understandings of the operations of nature. So quantum theory, relativity
theory, evolutionary theory, so people will say oh, it’s just a theory. That’s the word we use to
describe stuff that works. If you have an idea that
hasn’t been tested yet, it’s a hypothesis. Okay? So it’s Einstein’s theory of relativity, it’s Russell’s hypothesis if
you an idea about something. – I have no idea. (laughing) – Until it’s put out and
then it gets fully explored and investigated and tested
and has other predictive value then we’re good to go with it. So the Big Bang is our
understanding of the existence and expansion of the
universe in which we live and it goes not only to the
edge of the observable universe, but it would include the
universe beyond that. It’s just that it’s hard to get answers to that which is beyond our horizon. So colloquially we say it is the theory of our understanding of the
of the visible universe, but technically the whole
universe came into existence even the parts you can’t see
in what we call the Big Bang. – So from nothingness
comes something-this. – Yes. And by the way just to
put you at ease with that, because the way you said
that was all pejorative, just want you to know. – It was, it had a
little pejorative to it. – [Neil] You copped a
little attitude on that. – I did and I was like and
I wasn’t really excited with the answer. (Neil laughing) I was like it didn’t really
answer anything for me. – How do you get something from nothing? So let’s say you have, oh you know, let me save the answer to
that for after the break. – The answer this Mr. Bender, next week. (laughing) – When we come back on StarTalk, we’ll find out how you
get something from nothing on this edition of Cosmic
Queries, Everyday Astrophysics. (upbeat music) We’re back on StarTalk, Cosmic Queries Edition,
Everyday Astrophysics. And helping me answer is my co-host today, visiting for the first
time, Russell Peters. Russell. – Hey, I’m back. – I can’t go to Netflix
without seeing your face. They’re trying to get me
to watch all your stuff. – Yeah, don’t waste your time. (laughing) Listen, you’re an astrophysicist,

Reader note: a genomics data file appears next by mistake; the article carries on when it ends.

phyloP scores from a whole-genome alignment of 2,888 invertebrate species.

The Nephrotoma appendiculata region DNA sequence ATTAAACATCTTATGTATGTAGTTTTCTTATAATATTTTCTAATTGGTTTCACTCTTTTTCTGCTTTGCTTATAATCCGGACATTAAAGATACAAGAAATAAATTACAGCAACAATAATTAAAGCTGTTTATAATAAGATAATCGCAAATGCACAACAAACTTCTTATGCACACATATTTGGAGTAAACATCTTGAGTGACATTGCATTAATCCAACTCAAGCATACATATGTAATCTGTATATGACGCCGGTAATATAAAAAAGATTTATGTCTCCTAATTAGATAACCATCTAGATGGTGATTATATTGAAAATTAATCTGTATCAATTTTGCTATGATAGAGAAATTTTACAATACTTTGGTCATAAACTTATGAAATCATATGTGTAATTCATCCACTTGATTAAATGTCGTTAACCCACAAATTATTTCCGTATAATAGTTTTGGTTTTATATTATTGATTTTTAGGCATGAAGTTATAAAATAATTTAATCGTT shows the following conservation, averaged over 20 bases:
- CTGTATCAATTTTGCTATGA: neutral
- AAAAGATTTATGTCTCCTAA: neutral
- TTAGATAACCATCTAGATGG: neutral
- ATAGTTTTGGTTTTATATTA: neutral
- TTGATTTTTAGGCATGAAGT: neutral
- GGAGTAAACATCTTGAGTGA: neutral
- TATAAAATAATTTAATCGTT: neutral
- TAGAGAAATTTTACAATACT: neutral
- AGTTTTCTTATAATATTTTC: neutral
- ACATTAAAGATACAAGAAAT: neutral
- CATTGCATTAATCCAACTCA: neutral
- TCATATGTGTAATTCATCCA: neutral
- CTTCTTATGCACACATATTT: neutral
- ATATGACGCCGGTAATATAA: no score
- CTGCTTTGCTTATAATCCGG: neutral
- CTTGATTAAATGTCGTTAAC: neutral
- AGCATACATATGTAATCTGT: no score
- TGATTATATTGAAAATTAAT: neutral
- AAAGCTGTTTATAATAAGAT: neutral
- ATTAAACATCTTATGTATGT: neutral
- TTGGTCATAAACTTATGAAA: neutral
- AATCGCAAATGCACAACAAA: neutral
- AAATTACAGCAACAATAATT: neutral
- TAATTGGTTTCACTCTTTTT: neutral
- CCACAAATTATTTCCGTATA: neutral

you’re smarter than this. – I love your rapport with the audience, it’s great, it’s great. You just make them all feel
like they want to be there. – Well hopefully. (Neil laughing) I’m not holding them captive, you know. Unless they have Stockholm Syndrome and I don’t know about it. – So you’ve got questions? – [Russell] I’ve got questions. – And it’s on everyday
astrophysics, bring it on. – Actually, you left
me hanging on the last, it was a big cliffhanger that we left on and you didn’t finish it for me. – Ooh, I forgot. – And I almost forgot too
’cause you greased me out of it. – Oh yeah, I did. I said nice things about
you, hey, it’s all about me. (laughing) – I was like I’m listening. – So the question was how do you get something out of nothing? So the thing is with energy
you can have positive energy and negative energy, it’s
not just an emotional thing, it’s actually a real physical
thing in the physical universe and each of those have
consequences on space, time, and matter. But if you bring them together,
it sums to no energy at all. So how does this happen? So think about it. Let’s say there’s level ground and then I have a shovel and
I put ground from this part and I stack it over here. So I’m digging a hole and making a mound. Well I can keep doing
this and I can have a hill as arbitrarily as high as I want and I can climb to the top
of the Empire State Building, but there’s a hole next to it. So how did I get that high? How is that even possible? I took the dirt over here
and I put it over here. But I put the dirt back in
then everything’s level again. So it’s a way to think about what it means when you have negative
energy and positive energy. A lot of things we do where